Christmas in Main Street, USA

I live outside of a small town (population 3600), in a rural area populated by many similar small towns. The county seats have courthouse squares surrounded by small, locally-owned business. It’s a great place to live any time of the year, but it’s especially nice at Christmastime.

The decorations go up right after Thanksgiving. Our little town has a community tree, lit up with lights, and every lamp post has decorations hanging from it. The businesses are lined with white lights, all the way through downtown, bringing a sense of unity to the area. Every December we have Christmas on the Bricks (brick streets) with vendors, a parade, talent contests, and a giveaway.


The above is repeated in town after town. You could spend the entire month just visiting all the fairs, craft bazaars, choir programs, plays, concerts, and bake sales. When it comes to Christmas, small towns do it up right.

I remember when I was a kid, downtown Dallas was the place to go to see Christmas decorations. The big department stores like Sanger’s, Neiman-Marcus, and Titche-Goettinger used to go all out on window displays that had nothing to do with merchandise for sale, but rather they were designed to delight the children. Santa Claus and the elves, mechanical, moving animals, nutcrackers and nativity scenes. Trains and sleighs, angels and carolers, they all made Christmas a magical time.


Now it’s lights and lingerie, jewelry and fancy trees. The magic has faded into commercialism. We’ve forgotten that Christmas is about the children. Now it’s who can buy the latest and greatest electronic toy that numbs the mind rather than stimulates the imagination. It’s grownups trying to outdo each other, divorced parents trying to one-up each other, thinking they’ll gain the kids’ affections by what they can buy them.

I challenge you this Christmas to take a moment to just stop. Think back to when you were a child. What made Christmas magical? It wasn’t a $400 PS4 or a $600 phone. We never would have even thought of anything like that. It was a yo-yo, a Barbie–and if you’d been really good, a dollhouse to go with it, a book, or a new dress. It was special treats, a drive to see the lights, going caroling with friends, picking out the Christmas tree.


Can we go back to the way things were? I doubt it. But we can choose what we emphasize at Christmas. If you’re a Christian, the focus should be on the belief, the story of Christ. If not, I have to ask why you celebrate at all? Even then, you could focus on doing good for others, on sharing with the less fortunate, on family. Focusing on the gifts only encourages the commercialism that bankrupts far too many families at a time of year when we should be thankful for what we already have.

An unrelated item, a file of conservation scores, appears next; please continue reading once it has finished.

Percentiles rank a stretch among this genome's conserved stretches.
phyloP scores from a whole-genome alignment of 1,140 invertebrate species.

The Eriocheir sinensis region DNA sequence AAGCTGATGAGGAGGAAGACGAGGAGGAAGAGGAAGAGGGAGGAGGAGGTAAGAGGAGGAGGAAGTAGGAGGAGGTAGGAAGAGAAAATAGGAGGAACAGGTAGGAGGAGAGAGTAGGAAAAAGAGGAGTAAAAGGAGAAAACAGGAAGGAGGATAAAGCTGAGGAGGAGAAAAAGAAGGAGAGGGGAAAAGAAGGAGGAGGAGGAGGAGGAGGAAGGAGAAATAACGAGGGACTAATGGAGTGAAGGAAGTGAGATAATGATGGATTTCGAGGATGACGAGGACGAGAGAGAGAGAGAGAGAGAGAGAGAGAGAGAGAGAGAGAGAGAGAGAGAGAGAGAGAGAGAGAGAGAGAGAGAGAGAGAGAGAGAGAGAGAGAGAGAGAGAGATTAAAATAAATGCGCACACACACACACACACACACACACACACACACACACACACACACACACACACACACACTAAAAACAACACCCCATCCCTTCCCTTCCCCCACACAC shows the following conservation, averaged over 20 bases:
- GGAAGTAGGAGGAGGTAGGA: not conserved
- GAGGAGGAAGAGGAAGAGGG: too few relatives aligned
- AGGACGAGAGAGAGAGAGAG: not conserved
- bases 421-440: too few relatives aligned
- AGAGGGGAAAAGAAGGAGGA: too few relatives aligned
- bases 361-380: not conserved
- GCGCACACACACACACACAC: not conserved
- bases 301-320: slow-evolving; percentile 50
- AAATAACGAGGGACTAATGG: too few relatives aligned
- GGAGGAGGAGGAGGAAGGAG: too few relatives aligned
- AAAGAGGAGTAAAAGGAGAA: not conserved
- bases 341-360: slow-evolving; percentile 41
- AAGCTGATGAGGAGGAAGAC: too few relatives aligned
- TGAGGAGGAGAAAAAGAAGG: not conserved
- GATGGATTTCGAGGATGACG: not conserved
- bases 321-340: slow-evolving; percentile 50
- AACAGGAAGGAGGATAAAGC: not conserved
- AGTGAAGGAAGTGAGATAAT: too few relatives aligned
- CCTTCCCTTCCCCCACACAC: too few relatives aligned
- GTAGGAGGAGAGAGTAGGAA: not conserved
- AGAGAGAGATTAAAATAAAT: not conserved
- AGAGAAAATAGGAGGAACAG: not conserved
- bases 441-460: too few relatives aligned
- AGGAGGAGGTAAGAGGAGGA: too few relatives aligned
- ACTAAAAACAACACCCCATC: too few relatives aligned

So this year, take your kids to see the lights, to watch the parades, to see the Nutcracker at the ballet, or make some cookies with them. Make some memories. They’ll remember those long after the toys are gone.

If you need some ideas for activities to do with the kids, check out our free Holiday Decorating book.


Holiday Decorating, a Free Companion Book to Christmas on Main Street 2014

Holiday Decorating, a Free Companion Book to Christmas on Main Street 2014

Wishing you all a wonderful Christmas!


7 thoughts on “Christmas in Main Street, USA

  1. Christmas is one of the reasons I love small towns. Gosh, I remember Sanger’s too — now gone the way of so many once-popular department stores. You’re right that the window display in a town’s big department store was designed solely to delight children. I can remember going to town when I was very young and seeing a life-size animated Santa, slowly swiveling and waving. Wow. I thought that was the most magical thing I’d ever seen. Sure, I knew it was a mannequin, but that didn’t lessen its charm. From my small part of Texas to yours, Merry Christmas!

    Liked by 1 person

  2. I grew up going to those same stores in downtown Dallas at Christmastime — just to see the window displays, “Santa’s Wonderland,” and of course visit Santa himself. How boring that would have been if the windows had been filled with gifts for grown-ups! You’re lucky to live in a small town where the community comes together at this time of year. Enjoy the holidays!


  3. There’s nothing like small town enthusiasm at Christmas. People smile, wish you a Merry Christmas and Happy Holiday or Happy New Year. It’s just nice. Hope you have a wonderful Christmas.

    Liked by 1 person

  4. Love the feel of a small town Christmas and have lived in several small towns that fit exactly how you describe it. Rockport has taken a little getting used to even though it is kind of small in the winter. The light parade is about a quarter of the one in Eagle Lake 20 years ago when it first started but we have a lighted boat parade to. I don’t know how they pay for it but there is a beautiful fireworks display after the parade. The lights are decorated with Christmas trees, drummer boys, leaping dolphins, and octopi (is that plural for octopus?

    Liked by 1 person

  5. We just had a great christmas light parade in my small town last weekend! It was so much fun to watch and see everyone in town line up their cars (it was too cold and dark to sit outside) to watch the parade pass by. There is something special about small town living, I feel it more and more, the longer I line in one!


  6. What a wonderful post, Tori. I completely agree with you. At our family gathering we give gifts to the children only. No gift exchange for the adults. I refuse to contribute to the commercialization. When I was small, I always got a book for Christmas and I was so happy. Now we have a big dinner on Christmas Eve, and in the morning we all go together to the Christmas Mass.


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